Monday, September 25, 2023


Ask Dave: Can I install a roof ladder on my RV? Where and how?

Dear Dave,
Our RV didn’t come with a factory-installed roof ladder. I’d like to install one to be able to see and clean off the tops of the slideouts before closing them, and also to clean the roof. Heartland says they didn’t provide a ladder as the roof isn’t walkable. However, two men weighing about 200 lbs. each were on the roof at the same time installing a SoftStart on one of the A/C units, and it was very sturdy. How can I tell where to drill in the rear wall to hit at least a couple of solid anchor points? Heartland doesn’t have (or won’t provide) a build sheet showing the wall construction and layout. —Mike, 2021 Heartland Milestone M-1 28RL 5th wheel

Dear Mike,
Most RV manufacturers don’t recommend anyone getting on top of the rig mostly for liability reasons as well as structural issues around any opening such as vents, skylights, and air conditioners. Rigs with rubber roof membranes have less structural integrity than those with fiberglass and if the insulation is loose fill, even less. I have noticed more rigs are showing up without ladders on the back. I would imagine it’s not only a liability issue but also cost.

Since you saw two 200-lb. guys walking on the top of your rig, it probably has the structural integrity to get up there and walk around if you stay clear of the weak areas such as anything that cut an opening as stated before. When we work on anything that looks to be weak, I’ll bring up a 2’-wide piece of 3/4” plywood that is 8’ long to span the weight.

The risks of installing a ladder on the back of your RV

Let’s look at the back of your rig. Another reason the manufacturer might not put a ladder on the back is that the back window typically is an emergency escape or egress window. Putting a ladder back there would block the ability to get the window out. In your case, find which window has the red handle or tape of the lower two and you might be able to put a ladder over the other side.

As you found out, most RV manufacturers do not have specific diagrams of where the framework is located. You will need to get creative to find what is sandwiched inside that wall. I would recommend getting a ladder that goes up over the back wall and attaches to the roof, like this one pictured.

This type of RV roof ladder puts most of the weight pushing down on the top of the roof rather than pulling from the back wall. The bottom is secured to the back wall and also distributes the weight against the wall rather than needing framework to secure a downward pull.

I have installed ladders on units that had very little structure at the base and used a metal plate inside spanned across the width of the ladder to help sandwich it. Sometimes it was hidden by the bed pedestal or dresser, other times I covered it with a piece of vinyl or fabric that matched the wallpaper.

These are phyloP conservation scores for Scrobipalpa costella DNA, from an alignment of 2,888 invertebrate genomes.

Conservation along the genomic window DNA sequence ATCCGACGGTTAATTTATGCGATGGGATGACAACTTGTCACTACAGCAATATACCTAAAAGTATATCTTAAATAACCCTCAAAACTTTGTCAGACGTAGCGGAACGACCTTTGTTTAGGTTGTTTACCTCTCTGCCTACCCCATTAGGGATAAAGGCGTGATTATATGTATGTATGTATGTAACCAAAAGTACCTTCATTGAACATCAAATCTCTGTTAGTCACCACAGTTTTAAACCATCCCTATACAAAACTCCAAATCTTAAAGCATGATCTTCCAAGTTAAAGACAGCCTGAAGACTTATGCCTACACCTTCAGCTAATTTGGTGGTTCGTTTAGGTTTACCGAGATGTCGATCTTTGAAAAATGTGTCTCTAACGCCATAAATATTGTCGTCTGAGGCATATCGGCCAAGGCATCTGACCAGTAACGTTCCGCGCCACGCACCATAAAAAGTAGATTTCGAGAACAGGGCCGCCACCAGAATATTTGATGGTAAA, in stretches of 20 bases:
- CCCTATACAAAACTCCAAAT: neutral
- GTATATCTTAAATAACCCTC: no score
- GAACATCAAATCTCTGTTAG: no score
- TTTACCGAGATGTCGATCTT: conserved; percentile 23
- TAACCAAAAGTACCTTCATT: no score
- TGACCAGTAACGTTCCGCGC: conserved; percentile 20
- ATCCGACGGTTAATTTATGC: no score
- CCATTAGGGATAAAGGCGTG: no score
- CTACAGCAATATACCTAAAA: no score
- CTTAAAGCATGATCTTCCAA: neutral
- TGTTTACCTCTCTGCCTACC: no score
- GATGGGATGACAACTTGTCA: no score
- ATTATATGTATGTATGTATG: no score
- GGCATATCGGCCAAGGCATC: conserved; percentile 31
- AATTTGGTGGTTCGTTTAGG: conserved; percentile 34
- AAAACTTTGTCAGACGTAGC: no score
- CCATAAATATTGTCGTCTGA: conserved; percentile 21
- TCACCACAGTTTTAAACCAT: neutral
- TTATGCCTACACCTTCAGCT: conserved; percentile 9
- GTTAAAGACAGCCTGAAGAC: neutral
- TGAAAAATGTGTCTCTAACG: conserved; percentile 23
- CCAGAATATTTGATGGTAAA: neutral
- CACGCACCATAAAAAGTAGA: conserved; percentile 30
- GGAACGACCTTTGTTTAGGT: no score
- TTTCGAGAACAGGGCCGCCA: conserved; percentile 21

Locating the framework for installation

One trick I have discovered for finding where the framework is in sidewalls is getting up early on cool weather days. You can see condensation on the sidewall where there is framework. Take a picture and it will help identify solid points.

Another option: Telescoping ladder

Another option would be to purchase a telescoping ladder like the one I used at the Winnebago Rally this year to retrofit a Winegard Traveler Satellite Dish for Dish Network. This ladder retracts down to about 30” to fit in most storage compartments and extends to 10’ – 18’ so you can get to just about any RV roof.

What I liked about this ladder is I could place it where I needed it such as on the side to get up to the Traveler, in my situation, or on the side like this to clean off the slide room. If you have a ladder on the back side you will always need to get on the roof to inspect or maintain things that might not need to be accessed there.

(Read Tony Barthel’s review of his favorite telescoping ladder.)

 You might also enjoy this from Dave 

How do I clean my RV’s slideout top without getting on the roof?

Dear Dave,
How do I clean the top of the slideout without getting on the roof? —Deborah, 2022 Sunseeker

Read Dave’s response

Dave Solberg is a leading expert in the RV industry and the author of the “RV Handbook.”

Read more from Dave here


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Dave Solberg
Dave Solberg
Dave Solberg is a leading expert in the RV industry and author of the “RV Handbook” as well as the Managing Editor of the RV Repair Club. He has been in the RV Industry since 1983 and conducts over 15 seminars at RV shows throughout the country.


  1. Dave you must be stronger than your picture shows if you can go up a ladder carrying a 3/4”X2’ piece of plywood. I would think a 3/8” or at most a 1/2” piece would distribute you weight evenly.

  2. These telescoping ladders are cool but the two I’ve seen are also very heavy. The last thing I need is MORE weight in my truck.

  3. Buy a telescoping ladder. No drilling, no leaks, no mold.
    I have used one for the past several years and don’t ever use the back ladder.

  4. One trick that will sometimes work to see where the framing is. Go out on a cool humid morning and look at where the moisture is or rather isn’t. That is where the framing is.


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